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Portrait of a Lady
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Portrait of a Lady

Description Conservation Exhibitions Provenance Credit
Description Petitot was a major French portraitist in painted enamel who learned the technique from Toutin. He was active at the English court until the execution of King Charles I in 1649. Petitot then offered his services to Louis XIV, and it is for portraits of the French king and his court that he is best known. His enamels, with their refined detailing, soft modeling, and polished surfaces, suited the court's taste and had many imitators. Enamel was considered to be an improvement over oil or tempera for miniatures: the hard, lustrous surface was more durable, in keeping with the character of jewelry or other luxury objects to which they could be applied.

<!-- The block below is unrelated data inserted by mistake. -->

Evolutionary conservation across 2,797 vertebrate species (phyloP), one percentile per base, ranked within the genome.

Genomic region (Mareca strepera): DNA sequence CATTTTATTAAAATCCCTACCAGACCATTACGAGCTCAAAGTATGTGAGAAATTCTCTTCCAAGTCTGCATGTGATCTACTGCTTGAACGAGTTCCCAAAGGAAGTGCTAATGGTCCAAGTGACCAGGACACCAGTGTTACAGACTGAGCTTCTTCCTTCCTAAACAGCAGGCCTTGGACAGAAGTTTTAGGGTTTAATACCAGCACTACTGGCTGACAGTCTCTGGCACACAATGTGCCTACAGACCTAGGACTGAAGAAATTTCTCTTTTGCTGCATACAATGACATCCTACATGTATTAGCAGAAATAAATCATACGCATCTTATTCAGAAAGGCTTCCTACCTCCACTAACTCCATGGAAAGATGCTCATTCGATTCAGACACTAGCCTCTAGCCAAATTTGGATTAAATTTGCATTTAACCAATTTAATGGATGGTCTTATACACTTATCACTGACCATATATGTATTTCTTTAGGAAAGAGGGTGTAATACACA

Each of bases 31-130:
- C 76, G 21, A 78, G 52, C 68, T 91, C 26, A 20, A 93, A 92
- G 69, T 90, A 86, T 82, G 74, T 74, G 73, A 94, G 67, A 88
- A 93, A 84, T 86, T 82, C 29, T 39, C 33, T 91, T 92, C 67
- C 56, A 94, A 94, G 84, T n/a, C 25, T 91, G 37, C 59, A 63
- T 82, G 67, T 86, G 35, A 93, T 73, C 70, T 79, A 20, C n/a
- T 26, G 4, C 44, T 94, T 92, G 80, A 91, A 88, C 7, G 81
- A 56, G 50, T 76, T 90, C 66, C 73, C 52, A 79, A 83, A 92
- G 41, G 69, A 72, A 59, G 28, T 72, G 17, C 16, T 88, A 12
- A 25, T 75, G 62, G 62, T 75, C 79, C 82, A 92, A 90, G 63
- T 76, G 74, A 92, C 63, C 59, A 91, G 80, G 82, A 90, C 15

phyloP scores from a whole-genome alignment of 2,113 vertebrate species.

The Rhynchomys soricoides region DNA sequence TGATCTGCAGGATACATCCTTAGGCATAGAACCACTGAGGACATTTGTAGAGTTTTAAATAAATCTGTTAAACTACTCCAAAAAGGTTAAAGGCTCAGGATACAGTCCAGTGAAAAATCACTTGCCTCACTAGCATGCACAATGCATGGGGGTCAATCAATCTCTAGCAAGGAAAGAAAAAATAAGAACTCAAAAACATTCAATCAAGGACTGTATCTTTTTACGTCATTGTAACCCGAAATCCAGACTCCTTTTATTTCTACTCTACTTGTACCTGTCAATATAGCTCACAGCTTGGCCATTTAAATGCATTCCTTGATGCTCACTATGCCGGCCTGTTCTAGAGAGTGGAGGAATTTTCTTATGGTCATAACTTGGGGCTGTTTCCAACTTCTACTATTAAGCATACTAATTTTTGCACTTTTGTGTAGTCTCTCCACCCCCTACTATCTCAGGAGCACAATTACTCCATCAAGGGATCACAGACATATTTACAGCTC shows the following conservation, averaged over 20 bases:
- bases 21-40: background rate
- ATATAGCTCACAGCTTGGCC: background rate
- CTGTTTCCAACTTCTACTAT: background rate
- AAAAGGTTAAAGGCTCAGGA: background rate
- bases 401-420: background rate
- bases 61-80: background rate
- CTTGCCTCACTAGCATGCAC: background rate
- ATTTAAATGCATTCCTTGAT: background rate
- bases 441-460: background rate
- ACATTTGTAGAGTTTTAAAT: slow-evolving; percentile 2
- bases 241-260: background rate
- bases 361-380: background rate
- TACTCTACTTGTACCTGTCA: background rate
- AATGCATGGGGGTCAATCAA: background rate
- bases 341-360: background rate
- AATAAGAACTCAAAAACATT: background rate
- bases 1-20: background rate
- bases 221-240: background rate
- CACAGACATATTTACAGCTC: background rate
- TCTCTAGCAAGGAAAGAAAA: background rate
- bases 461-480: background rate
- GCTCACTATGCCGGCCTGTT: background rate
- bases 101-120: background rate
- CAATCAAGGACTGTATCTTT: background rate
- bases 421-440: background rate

Date Description Narrative
  • Four Centuries of Miniature Painting from the Collections of the A. Jay Fink Foundation, Inc. and A.J. Fink, Personally. Baltimore Museum of Art, Baltimore. 1958-1959.
  • Vive la France! French Treasures from the Middle Ages to Monet. The Walters Art Gallery, Baltimore. 1999-2000.
Provenance Abraham Jay Fink, Baltimore, 1953 [no. A-196]; A. Jay Fink Foundation, Inc., Baltimore, 1963, by bequest; Walters Art Museum, 1963, by gift.
Credit Gift of the A. Jay Fink Foundation, Inc., in memory of Abraham Jay Fink, 1963

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ca. 1650
painted enamel on gold
Accession Number
2 1/2 x 1 5/8 in. (6.4 x 4.1 cm)


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